THE SEA
COASTAL EROSION
The village that fell into the sea
 
Registered Charity No 1109571, Museum & Galleries Registration No 808, MLA (Museums Libraries Archives) Accredited
 
 
 
  The last days of a house on the cliff at Easton Bavents before it succumbed to the sea in about 1967. Click the picture for a larger view  
In the beginning
The Sea
Natural Southwold
Fishing
Transport to Southwold
Southwold at war
Christianity in Southwold
Industry
Arts & Crafts
Holidays & Leisure
Southwold the town
Southwold Shops & Trades
 

Find out more about Southwold’s struggle with the North Sea. Booklets are on sale in the museum shop.

 

 
 
 

If you’d like to visit Southwold’s neighbour, Dunwich, you’d better be quick. Every year a little more of the village falls into the sea – it has lost eight churches since 1236.

Sole Bay itself was once protected by two promontories, Easton Ness to the north, and Dunwich Ness to the south, but both have now disappeared as the sea eats away roughly a metre of coast every year.

Although the sea has also swept fishermen’s huts and boat-sheds away from Southwold’s beaches, the town has experienced much less erosion than neighbouring areas – almost entirely because of the continuing efforts of residents and authorities to protect the cliffs.

Southwold's sea defences were breached 1n 1906. Click to enlarge.

 

In 1906, just 3 years after the timber sea defences had been renewed, the cliff path in front of the Sailors' Reading Room was washed away. A well shaft was exposed as can be seen clearly in the enlarged picture. P1642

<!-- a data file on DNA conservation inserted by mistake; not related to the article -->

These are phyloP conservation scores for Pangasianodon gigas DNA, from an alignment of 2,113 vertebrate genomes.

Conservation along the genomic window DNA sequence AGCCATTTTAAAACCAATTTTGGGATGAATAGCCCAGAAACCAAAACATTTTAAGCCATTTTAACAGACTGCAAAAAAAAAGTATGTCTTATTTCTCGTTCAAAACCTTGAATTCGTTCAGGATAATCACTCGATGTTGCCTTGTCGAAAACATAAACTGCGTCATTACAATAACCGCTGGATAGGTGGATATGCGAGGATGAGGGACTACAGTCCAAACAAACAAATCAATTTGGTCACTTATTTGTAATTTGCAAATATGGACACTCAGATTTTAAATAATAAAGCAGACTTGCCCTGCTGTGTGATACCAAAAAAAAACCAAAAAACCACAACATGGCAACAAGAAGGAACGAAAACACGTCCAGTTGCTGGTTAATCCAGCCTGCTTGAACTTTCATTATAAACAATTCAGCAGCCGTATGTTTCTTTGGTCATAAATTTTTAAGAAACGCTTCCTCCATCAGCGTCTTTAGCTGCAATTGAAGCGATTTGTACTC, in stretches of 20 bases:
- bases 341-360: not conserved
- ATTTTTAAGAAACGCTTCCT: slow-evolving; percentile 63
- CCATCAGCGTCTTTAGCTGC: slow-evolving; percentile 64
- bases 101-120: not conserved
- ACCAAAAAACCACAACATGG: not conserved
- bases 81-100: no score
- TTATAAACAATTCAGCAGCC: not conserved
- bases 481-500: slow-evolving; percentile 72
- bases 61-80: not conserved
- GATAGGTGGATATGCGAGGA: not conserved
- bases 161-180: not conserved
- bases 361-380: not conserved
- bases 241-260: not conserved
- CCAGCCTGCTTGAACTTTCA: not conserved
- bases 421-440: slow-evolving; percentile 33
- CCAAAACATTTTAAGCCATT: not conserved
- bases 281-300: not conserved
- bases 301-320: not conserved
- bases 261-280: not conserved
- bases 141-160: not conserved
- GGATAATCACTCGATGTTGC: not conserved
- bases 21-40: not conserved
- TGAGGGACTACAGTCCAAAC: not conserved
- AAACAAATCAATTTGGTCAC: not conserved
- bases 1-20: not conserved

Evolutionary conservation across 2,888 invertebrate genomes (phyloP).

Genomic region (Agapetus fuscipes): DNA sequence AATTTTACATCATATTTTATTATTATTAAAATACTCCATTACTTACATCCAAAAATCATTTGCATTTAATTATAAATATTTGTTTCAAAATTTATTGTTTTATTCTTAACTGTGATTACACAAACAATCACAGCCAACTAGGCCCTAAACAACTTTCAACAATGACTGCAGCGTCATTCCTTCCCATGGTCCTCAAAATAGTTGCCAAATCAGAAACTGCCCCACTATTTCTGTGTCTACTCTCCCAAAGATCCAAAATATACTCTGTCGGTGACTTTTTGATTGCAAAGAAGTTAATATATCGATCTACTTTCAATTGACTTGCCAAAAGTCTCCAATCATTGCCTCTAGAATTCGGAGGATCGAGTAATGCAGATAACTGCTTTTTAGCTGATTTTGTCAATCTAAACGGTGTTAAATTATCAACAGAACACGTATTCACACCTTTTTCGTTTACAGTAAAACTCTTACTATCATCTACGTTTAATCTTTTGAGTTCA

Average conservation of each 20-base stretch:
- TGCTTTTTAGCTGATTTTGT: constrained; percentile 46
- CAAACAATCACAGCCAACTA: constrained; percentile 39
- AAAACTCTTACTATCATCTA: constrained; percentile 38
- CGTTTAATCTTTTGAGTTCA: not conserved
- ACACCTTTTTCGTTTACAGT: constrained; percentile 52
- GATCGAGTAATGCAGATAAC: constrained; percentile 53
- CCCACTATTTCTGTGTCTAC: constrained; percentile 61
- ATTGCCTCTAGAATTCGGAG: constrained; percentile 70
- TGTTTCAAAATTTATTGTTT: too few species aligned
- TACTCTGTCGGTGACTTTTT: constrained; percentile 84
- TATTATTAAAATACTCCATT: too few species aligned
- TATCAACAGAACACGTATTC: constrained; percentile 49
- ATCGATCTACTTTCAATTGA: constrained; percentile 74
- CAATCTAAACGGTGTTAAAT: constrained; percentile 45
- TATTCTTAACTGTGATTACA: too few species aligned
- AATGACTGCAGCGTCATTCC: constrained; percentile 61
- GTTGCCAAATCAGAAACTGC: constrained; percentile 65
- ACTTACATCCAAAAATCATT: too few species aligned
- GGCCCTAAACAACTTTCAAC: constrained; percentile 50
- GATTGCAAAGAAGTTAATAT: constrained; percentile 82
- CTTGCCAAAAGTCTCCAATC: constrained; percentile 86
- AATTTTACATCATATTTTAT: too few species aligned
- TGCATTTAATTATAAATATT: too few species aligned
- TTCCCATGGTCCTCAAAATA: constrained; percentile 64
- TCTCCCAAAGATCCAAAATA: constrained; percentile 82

In contrast, the village of Easton Bavents was once a prosperous community with a market, a fair and churches. By the 17th century the church of St. Nicholas and most of the houses had been lost to the sea.

However, one stunning by-product of the sea’s attacks on Southwold’s beaches and cliffs is the treasure-trove of fossils discovered over the years. Eagle-eyed people have also found deposits of amber (fossilised resin from plants or trees), jet (the mineral-like remains of ancient trees) and petrified wood. In 2006, erosion revealed remains thought to be 17th century salt pans. More about fossils and amber in our storyline: 'In the beginning'.

Meanwhile the erosion of the sand cliffs at Easton continues and there is fear that one day the sea will break through and sweep in towards the town over the marshes from the North

 

In 1938 Southwold's sea front was again under threat when a storm destroyed much of the promenade.

Click on the picture for an enlargement.

P699

 
 
 

Use the links below to explore Southwold’s other sea stories.
Shipwrecks and lifeboats
The Lighthouse - Over a million bricks to save the ships
Southwold’s killer flood of 1953

 

The lost Church of Dunwich

Click to enlarge
The Medieval church of All Saints in Dunwich was almost as big as St Edmund's in Southwold. Its ruins had already begun to tumble into the sea when this photo was taken in 1904 and, by 1919, the tower finally fell in. The last traces of the graveyard behind have only recently been lost. This part of the coastline is now officially scheduled for 'managed retreat' with no plans to protect it.
P077

Click the picture to enlarge

 

CHRONIC GROYNE TROUBLE!
Eroded groynes pre 2005. Click on the picture to read more about Southwold's centuries-old battle with the North Sea.

Read about the efforts, that have been made (with mixed success) over the years to protect Southwold from the sea.

Click here to open a new window.

 
Whatever happened to Sole Bay?
Click the map to find out
   
 

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Southwold Museum & Historical Society, 9 -11 Victoria Street, Southwold, Suffolk IP18 6HZ
Tel: 01502 726097 email